Wednesday, March 16, 2016

Achieving Failure with a Growth Mindset

The issues raised in this blog are not specifically motivated by the policies within my own school or within my district. I write about many topics that are often related to discussions with educators who do not work in my school district. This blog in no way is intended to reflect solely on any specific leaders or my place of employment. 

Yesterday I was a first-year teacher again.

I really had no idea where my social studies lesson plan was heading and the bewildered looks on student faces was a flashback to my rookie year. Trying something new in my classroom was the best way for me to recognize how far I have to go in terms of my own improvement.

Our high school class was attempting to unpack the topics of addiction and the decriminalization of drugs in the US legal system. We used the documentary, Chasing Heroin from PBS as a digital text and students developed meaningful questions for a Socratic seminar following our viewing. My intent was to create an environment where students would dig deeper as writers and thinkers. I was hopeful we could get past the generic talking points related to addiction and make it relevant on a personal level.

I wasn't sure how to meet my lofty objectives so I ran my ideas by a couple of all-star English teachers. They coached me through the "Socratic Seminar" process and they addressed some of the challenges of completely turning the direction of the conversation over to students. Meaningful dialogue without me leading might be tough they warned. I was determined that the class should make their own path so I relied on their expert advice to let it go wherever it needed to go.

Falling flat on my podium and crawling back to a last-minute victory with an audience of high school seniors was humbling and necessary for my growth. I have a fresh experience to draw from as I work to improve as a teacher. This very real and clumsy teaching experience is a gift.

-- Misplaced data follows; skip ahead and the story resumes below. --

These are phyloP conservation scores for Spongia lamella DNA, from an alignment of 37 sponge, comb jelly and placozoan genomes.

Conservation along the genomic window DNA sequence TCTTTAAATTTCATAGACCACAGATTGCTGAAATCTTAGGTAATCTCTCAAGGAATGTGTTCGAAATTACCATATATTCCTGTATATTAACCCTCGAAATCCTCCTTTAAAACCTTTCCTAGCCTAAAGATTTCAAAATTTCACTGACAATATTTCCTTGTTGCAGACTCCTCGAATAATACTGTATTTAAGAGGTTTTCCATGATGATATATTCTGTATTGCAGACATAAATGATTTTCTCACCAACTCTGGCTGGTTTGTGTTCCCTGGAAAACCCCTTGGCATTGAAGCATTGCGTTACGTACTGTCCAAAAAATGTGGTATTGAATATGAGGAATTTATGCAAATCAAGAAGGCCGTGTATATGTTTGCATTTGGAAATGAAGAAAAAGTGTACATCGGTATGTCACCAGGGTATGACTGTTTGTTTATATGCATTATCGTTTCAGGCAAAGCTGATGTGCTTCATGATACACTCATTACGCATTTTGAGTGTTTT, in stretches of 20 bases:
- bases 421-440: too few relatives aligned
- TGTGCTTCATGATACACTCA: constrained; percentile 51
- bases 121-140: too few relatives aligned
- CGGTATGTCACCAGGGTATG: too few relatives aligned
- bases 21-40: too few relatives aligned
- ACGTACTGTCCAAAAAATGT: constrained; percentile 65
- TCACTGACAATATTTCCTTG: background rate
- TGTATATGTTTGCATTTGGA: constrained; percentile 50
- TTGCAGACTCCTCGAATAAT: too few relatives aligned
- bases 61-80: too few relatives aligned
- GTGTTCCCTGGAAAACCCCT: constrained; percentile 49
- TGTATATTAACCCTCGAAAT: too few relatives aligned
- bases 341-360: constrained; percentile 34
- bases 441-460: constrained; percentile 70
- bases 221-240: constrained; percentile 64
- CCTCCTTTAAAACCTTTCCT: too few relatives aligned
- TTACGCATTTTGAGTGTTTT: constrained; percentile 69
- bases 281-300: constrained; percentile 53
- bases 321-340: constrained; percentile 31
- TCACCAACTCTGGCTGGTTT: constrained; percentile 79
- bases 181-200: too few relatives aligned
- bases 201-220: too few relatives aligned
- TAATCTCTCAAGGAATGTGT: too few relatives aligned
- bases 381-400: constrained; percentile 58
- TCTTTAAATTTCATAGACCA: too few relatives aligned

Learning can be messy

With eyes wide open, I took the plunge insisting every class member contribute to a natural "Socratic-style" dialogue with no hand raising. After some valuable writing time and a review of their excellent questions, it was time to start.
[Followed by even longer silence]
[ Interrupted briefly by side conversations or a hurried question for the class to ponder]
[More silence] 

My typically engaged class was censoring their voices. For more than thirty minutes, student comments were sandwiched between awkward gaps of quiet - the kind where everyone in class notices the air vent blowing. Agitation could be measured by the occasional paper shuffling to fill the space while a few students nervously tapped their feet. A majority of people just stared down at the paper in front of them pretending to read as our most outspoken students doodled and drifted. It got so bad that when I mustered the courage to look out to survey the entire circle, the class smart ass nodded to me with raised eyebrows and a self-assured smirk silently saying, "What did you expect?"

My students expected me to take over.

I did not do much to help and we spent a thirty minute eternity in this awkwardness. Inevitably, it broke down when a single student raised an issue about the demeaning body language of a classmate and an alleged comment he made under his breath about "stupid people." Others were frustrated and admitted not wanting to share ideas for fear of being viewed unfavorably.